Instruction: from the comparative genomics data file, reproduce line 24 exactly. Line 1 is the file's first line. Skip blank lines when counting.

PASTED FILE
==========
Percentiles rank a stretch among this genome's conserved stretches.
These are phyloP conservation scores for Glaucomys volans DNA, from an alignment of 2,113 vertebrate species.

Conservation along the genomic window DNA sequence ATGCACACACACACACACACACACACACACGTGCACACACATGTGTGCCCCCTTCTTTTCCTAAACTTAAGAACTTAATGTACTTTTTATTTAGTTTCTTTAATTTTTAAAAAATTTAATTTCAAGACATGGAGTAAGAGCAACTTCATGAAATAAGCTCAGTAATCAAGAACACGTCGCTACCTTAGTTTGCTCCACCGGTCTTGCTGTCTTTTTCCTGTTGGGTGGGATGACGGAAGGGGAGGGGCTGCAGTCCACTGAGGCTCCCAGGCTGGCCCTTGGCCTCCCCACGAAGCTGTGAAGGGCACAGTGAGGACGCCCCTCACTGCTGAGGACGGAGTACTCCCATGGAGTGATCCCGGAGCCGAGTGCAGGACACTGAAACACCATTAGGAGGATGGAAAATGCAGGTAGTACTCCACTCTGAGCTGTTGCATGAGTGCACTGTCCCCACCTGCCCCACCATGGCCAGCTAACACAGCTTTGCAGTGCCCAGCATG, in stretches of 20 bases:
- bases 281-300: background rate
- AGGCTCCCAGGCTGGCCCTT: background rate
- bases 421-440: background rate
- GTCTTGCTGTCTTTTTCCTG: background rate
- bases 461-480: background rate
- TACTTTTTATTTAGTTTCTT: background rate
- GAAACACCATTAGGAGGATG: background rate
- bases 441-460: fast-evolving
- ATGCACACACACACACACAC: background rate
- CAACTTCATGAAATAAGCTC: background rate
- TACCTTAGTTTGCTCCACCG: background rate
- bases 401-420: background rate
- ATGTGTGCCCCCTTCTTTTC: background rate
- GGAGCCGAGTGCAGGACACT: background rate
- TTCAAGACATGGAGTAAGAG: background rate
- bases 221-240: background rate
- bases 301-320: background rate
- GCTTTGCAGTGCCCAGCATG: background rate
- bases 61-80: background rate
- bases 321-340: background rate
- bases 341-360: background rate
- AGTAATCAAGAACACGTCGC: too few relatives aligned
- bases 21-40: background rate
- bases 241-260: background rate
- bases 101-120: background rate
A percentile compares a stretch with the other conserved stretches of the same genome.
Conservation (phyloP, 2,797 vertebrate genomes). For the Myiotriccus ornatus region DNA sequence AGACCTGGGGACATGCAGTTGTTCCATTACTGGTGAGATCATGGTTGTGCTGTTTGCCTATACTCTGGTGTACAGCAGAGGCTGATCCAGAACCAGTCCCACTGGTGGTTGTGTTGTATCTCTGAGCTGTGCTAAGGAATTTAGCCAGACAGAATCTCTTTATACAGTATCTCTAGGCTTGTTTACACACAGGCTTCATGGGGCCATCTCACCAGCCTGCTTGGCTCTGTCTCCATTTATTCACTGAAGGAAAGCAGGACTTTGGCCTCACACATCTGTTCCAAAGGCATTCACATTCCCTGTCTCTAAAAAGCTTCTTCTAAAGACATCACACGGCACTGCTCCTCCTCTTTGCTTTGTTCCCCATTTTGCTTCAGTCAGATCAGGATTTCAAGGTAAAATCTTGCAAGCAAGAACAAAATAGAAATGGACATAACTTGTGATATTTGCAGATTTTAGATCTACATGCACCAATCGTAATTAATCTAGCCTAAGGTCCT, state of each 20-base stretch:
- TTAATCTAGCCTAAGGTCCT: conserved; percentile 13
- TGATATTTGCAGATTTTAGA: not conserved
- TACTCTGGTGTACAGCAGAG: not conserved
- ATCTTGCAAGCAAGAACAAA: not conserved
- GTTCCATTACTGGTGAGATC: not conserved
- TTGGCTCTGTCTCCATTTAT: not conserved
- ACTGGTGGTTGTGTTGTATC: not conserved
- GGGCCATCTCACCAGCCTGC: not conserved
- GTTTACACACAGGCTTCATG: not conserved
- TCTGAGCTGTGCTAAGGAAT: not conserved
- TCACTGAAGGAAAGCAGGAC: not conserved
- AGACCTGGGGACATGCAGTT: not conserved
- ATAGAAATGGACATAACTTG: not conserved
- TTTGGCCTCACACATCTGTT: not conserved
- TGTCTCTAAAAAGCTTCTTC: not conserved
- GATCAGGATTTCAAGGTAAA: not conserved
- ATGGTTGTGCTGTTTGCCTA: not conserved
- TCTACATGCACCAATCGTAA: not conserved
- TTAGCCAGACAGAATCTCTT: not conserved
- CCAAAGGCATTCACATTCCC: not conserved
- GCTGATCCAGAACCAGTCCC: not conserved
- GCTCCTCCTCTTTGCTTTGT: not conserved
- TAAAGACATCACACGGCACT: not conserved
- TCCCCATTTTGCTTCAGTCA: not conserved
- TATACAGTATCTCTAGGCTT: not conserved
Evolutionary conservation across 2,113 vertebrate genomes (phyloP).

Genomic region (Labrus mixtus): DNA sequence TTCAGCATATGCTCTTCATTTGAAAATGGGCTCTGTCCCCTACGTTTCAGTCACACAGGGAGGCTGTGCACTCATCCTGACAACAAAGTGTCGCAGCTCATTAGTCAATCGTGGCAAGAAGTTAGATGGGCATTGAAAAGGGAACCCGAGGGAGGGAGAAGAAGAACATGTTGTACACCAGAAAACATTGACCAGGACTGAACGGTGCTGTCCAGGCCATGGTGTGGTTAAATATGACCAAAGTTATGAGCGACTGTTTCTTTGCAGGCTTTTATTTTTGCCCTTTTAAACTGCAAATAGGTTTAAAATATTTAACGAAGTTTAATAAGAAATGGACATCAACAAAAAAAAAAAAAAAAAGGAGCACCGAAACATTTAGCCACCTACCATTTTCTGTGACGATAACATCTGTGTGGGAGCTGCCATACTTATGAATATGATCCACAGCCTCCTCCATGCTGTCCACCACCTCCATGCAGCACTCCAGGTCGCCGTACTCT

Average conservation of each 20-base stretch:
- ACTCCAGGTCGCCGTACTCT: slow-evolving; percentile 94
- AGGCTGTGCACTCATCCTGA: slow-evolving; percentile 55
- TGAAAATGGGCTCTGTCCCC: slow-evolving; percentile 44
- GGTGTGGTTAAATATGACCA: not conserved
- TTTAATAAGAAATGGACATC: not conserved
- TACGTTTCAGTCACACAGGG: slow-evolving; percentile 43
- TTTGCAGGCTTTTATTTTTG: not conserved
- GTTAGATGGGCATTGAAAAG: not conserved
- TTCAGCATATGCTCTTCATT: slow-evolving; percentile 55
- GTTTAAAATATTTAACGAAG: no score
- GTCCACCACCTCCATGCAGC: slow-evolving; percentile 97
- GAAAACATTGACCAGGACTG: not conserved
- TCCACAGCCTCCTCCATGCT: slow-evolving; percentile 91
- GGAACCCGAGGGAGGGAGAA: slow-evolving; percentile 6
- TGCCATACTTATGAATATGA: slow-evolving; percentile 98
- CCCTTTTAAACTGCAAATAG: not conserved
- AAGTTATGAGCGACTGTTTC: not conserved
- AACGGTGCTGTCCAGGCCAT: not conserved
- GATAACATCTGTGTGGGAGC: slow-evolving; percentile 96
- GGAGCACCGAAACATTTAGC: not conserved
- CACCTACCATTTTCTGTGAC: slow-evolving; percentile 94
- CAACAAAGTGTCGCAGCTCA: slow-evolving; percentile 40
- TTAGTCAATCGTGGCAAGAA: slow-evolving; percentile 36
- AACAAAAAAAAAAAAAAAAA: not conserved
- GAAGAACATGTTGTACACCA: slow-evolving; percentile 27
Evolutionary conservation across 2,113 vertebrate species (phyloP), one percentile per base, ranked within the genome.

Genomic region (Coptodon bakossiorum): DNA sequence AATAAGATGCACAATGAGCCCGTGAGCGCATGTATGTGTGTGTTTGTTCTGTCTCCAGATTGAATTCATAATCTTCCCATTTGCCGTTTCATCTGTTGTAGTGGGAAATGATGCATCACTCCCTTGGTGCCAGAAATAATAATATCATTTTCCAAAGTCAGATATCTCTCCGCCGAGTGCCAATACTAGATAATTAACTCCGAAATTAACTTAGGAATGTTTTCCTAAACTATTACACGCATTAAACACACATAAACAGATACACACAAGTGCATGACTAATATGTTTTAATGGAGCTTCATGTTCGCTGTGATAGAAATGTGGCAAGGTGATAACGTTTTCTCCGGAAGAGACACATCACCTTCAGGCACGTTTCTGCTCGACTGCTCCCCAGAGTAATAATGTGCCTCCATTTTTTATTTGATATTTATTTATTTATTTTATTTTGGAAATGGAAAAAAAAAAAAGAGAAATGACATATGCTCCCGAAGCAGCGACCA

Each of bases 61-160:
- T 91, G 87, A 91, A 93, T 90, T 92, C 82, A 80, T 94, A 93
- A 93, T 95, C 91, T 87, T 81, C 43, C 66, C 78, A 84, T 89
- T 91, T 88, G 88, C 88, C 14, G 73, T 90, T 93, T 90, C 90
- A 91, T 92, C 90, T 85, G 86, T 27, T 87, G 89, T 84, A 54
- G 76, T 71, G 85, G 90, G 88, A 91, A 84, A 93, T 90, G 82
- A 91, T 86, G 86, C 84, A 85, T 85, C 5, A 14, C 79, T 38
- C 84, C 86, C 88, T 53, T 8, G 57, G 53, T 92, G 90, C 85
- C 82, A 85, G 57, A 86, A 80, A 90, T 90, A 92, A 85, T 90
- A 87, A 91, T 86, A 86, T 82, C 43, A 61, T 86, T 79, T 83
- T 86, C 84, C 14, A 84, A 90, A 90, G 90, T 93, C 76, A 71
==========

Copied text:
- bases 341-360: background rate